. siemens. answers. >>> another blockbuster headline today in great britain's tabloid hacking scandal. the media barren rupert murdoch and his top deputies summoned before parliament next week. today a top police official said that it's highly possible that officials sold secrets to murdoch's newspapers. >> reporter: the multifaceted phone hacking scandal is suddenly focused on current and former police officers at london's scotland yard. called before plig politicians answer accusations of systemic incompetence and their answers are telling. >> we know that, there always will be. >> reporter: so who did take bribes? among those questioned, former police officer andy hayman who now writes for "news international." ironic that he led a criticized investigation against the company for phone hacking in 2006. >> while a police officer, did you ever receive payment from any news -- >> good god! absolutely not. i can't believe you suggested that. >> lots of people -- >> come on. absolutely no way. i can say to you -- >> mr. hayman -- >> no, come on, chairman, that's not fair. >> the police
-war britain yts. and a professor looks at the issues of civil rights in the early 199 's. get the complete weekend schedule at c-span.org/history. this weekend on c-span -- live from salt lake city, the nation's governors look at the lessons of 9/11, and the featured speaker, thomas friedman, talks competitiveness and the economy. look for live coverage saturday at 5:30 eastern and sunday at 1:30 eastern. the national governors association, this weekend online on c-span radio and on c-span. >> "washington journal" continues. host: on your screen is congressman john carter, republicans of texas, and as i mentioned before the break, he is a member of the house appropriations committee and also serves as secretary leadership position to the republican conference in the house. well, there's a headline, congressman, on politico, panicky hill scramble for deal. are you feeling a sense of panic about the situation? guest: there's a lot of tension. you can't deny the tension that is everywhere. a lot of the debate is taking place behind closed doors. many people are wondering what's going on. they
opposed to obamacare because i lived under national health in britain for three years and i know what happens. eu end up with a ration care. this last saturday on my program i had a nurse practitioner call in from arkansas who said that already they are being turned down for treatments. they request treatment and are being turned down under medicare because the person is terminal. since they are terminal, the treatment is not worth giving. they suffer and die. there is a woman going blind and that she cannot get treatment for her element that is causing her to go blind, because she is terminal. dr. berwick, put in a recess appointment ito be the head of medicare, is it in a love affair with the british system. they deny people 59.5 because it is not a good investment. even president obama said it was perhaps not the best use of resources to give his grandmother and a hip replacement after she was diagnosed with terminal ccer. i guess she could hobble around in panama she was dying of cancer. that is a -- not the kindh -- whilee around in pain b she was dying of cancer. that is not the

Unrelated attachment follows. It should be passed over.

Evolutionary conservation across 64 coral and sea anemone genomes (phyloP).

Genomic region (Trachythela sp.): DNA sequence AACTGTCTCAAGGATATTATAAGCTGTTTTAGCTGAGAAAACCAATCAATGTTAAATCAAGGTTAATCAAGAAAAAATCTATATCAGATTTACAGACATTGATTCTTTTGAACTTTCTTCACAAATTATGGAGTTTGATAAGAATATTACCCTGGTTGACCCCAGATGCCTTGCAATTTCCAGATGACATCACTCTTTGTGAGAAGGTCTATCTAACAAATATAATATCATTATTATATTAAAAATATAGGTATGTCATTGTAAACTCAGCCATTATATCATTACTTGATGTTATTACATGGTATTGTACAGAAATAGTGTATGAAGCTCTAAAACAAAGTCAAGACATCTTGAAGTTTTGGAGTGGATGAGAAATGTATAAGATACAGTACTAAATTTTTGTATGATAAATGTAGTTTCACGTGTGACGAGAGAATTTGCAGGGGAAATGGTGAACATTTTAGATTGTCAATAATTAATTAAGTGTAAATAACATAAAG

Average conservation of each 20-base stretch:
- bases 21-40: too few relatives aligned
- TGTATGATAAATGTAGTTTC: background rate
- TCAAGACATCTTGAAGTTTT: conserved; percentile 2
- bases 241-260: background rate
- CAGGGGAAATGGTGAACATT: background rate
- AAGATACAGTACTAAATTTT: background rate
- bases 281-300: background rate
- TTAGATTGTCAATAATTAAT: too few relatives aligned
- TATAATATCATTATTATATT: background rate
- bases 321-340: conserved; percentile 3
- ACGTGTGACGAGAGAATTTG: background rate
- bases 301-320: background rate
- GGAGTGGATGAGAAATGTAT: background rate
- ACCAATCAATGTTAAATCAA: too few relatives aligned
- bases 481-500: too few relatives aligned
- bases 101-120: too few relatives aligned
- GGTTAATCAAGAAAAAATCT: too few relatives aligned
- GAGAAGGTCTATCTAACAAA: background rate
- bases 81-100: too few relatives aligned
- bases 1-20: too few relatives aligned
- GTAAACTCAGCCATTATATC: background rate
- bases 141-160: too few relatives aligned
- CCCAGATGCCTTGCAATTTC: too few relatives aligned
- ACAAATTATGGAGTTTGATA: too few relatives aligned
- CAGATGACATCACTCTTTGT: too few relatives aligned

the government is ignoring is the fact that our power grid is ready to go down in 10 years or less. great britain is out one year or less. if that power system goes down, those systems you have built up will not be able to operate. people will lose food. stores will lose food. restaurants will lose food. this happened in world war ii when hitler was in power. they rationed power at 3 days a week. you could not keep food in your refrigerator to last. it is my understanding it would take $1 billion to correct this problem. think of the job creation it would create. guest: great point. there are probably a lot of projects like that to be addressed. the first thing is we have to get a pathway to balance. if we do not do that, we do not have money to do anything. your point is to have congress did into the issues, determine priorities. then let them determine the spending that needs to take place for long-term sustainability of our economy, services, and country. host: bruce cook, the tea party has increased your ideas. guest: we are bipartisan. tosuppaccept anyone who wants support this. i was at a b
Search Results 0 to 9 of about 10 (some duplicates have been removed)